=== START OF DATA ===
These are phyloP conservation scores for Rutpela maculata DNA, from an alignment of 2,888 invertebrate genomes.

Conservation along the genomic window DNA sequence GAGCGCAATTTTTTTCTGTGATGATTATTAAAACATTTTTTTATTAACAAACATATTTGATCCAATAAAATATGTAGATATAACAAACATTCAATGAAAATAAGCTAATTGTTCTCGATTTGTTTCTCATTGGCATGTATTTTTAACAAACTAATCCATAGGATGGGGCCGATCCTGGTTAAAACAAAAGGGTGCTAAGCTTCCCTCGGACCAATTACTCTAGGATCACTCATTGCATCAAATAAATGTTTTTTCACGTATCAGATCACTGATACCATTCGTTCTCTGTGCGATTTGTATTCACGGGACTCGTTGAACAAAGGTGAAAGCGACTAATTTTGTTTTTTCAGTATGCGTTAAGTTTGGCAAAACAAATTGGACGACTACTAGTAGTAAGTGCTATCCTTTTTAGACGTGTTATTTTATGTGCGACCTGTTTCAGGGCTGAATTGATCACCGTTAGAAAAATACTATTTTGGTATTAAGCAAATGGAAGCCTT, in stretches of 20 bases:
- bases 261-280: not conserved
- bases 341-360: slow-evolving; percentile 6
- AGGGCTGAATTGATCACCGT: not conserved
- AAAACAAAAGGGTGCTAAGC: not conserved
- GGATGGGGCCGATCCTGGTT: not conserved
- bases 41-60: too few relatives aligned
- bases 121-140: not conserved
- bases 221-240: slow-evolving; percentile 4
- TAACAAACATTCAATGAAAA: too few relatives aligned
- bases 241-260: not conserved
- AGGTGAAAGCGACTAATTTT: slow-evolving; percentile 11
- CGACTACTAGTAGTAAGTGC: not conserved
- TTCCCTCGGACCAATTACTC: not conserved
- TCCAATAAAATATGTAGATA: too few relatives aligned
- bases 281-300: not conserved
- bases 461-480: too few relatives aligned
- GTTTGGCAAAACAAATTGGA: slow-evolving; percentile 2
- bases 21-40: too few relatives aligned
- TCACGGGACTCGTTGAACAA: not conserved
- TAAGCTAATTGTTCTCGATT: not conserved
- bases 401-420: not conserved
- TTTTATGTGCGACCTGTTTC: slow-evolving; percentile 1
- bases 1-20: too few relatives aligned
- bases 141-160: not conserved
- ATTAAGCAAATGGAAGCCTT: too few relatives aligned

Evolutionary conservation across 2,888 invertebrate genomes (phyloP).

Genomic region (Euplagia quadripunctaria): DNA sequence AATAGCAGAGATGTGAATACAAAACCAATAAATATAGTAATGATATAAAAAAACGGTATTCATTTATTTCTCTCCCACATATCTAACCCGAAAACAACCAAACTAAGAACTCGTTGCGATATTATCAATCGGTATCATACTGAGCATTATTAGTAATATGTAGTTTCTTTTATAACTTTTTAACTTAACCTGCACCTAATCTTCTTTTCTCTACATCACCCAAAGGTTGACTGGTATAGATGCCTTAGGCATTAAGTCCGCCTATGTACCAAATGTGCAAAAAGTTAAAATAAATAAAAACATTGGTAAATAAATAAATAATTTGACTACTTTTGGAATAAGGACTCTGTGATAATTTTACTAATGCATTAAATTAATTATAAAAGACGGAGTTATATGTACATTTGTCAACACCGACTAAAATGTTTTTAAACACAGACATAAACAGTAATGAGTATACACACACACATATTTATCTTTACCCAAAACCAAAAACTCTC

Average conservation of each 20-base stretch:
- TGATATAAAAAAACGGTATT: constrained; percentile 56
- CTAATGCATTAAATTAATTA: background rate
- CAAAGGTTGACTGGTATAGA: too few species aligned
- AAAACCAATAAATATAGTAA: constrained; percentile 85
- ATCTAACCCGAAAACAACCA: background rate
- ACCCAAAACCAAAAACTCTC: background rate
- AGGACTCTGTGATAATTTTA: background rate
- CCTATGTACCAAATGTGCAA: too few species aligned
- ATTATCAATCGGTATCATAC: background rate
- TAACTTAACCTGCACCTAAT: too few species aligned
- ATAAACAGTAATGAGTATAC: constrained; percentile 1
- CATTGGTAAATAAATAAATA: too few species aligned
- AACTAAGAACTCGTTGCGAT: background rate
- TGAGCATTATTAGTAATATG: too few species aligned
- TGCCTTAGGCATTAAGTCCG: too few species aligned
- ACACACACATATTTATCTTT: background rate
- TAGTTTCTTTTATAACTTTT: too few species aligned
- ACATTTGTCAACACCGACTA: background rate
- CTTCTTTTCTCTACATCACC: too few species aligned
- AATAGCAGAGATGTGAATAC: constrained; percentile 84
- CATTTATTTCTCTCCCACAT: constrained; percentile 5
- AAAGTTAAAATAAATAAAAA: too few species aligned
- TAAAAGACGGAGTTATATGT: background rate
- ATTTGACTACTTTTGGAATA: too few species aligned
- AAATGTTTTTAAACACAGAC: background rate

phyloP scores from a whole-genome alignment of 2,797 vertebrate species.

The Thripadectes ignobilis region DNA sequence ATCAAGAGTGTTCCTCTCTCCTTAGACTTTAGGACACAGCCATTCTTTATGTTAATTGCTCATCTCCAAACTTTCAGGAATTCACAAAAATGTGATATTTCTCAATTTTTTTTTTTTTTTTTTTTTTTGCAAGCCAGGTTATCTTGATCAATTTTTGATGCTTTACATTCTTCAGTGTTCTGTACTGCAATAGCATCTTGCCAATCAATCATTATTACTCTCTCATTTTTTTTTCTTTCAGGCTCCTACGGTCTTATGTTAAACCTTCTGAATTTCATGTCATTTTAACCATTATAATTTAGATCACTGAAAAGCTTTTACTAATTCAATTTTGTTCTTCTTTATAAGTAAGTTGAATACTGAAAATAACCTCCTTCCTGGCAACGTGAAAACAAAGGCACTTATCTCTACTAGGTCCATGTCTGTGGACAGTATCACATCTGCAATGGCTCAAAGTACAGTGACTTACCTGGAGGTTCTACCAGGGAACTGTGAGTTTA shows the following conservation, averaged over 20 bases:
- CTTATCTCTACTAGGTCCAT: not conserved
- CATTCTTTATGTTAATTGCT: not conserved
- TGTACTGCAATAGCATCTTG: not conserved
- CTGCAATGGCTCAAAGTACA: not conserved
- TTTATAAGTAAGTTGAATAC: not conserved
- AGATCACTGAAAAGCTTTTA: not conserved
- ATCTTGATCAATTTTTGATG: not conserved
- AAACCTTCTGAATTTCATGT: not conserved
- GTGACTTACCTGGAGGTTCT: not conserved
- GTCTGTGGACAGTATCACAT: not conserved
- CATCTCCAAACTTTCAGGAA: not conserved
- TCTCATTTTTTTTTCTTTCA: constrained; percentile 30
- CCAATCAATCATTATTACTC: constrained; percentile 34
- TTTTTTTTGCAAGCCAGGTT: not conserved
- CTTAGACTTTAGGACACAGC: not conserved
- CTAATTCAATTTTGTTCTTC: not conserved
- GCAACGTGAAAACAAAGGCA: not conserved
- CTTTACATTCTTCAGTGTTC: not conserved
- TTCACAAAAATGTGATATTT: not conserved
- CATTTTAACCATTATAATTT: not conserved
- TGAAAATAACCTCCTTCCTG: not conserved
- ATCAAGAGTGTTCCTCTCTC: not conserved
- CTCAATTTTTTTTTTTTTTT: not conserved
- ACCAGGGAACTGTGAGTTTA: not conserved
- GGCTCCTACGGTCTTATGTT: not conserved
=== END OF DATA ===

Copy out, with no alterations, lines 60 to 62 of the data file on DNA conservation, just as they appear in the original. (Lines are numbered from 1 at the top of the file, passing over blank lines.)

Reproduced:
- TGTACTGCAATAGCATCTTG: not conserved
- CTGCAATGGCTCAAAGTACA: not conserved
- TTTATAAGTAAGTTGAATAC: not conserved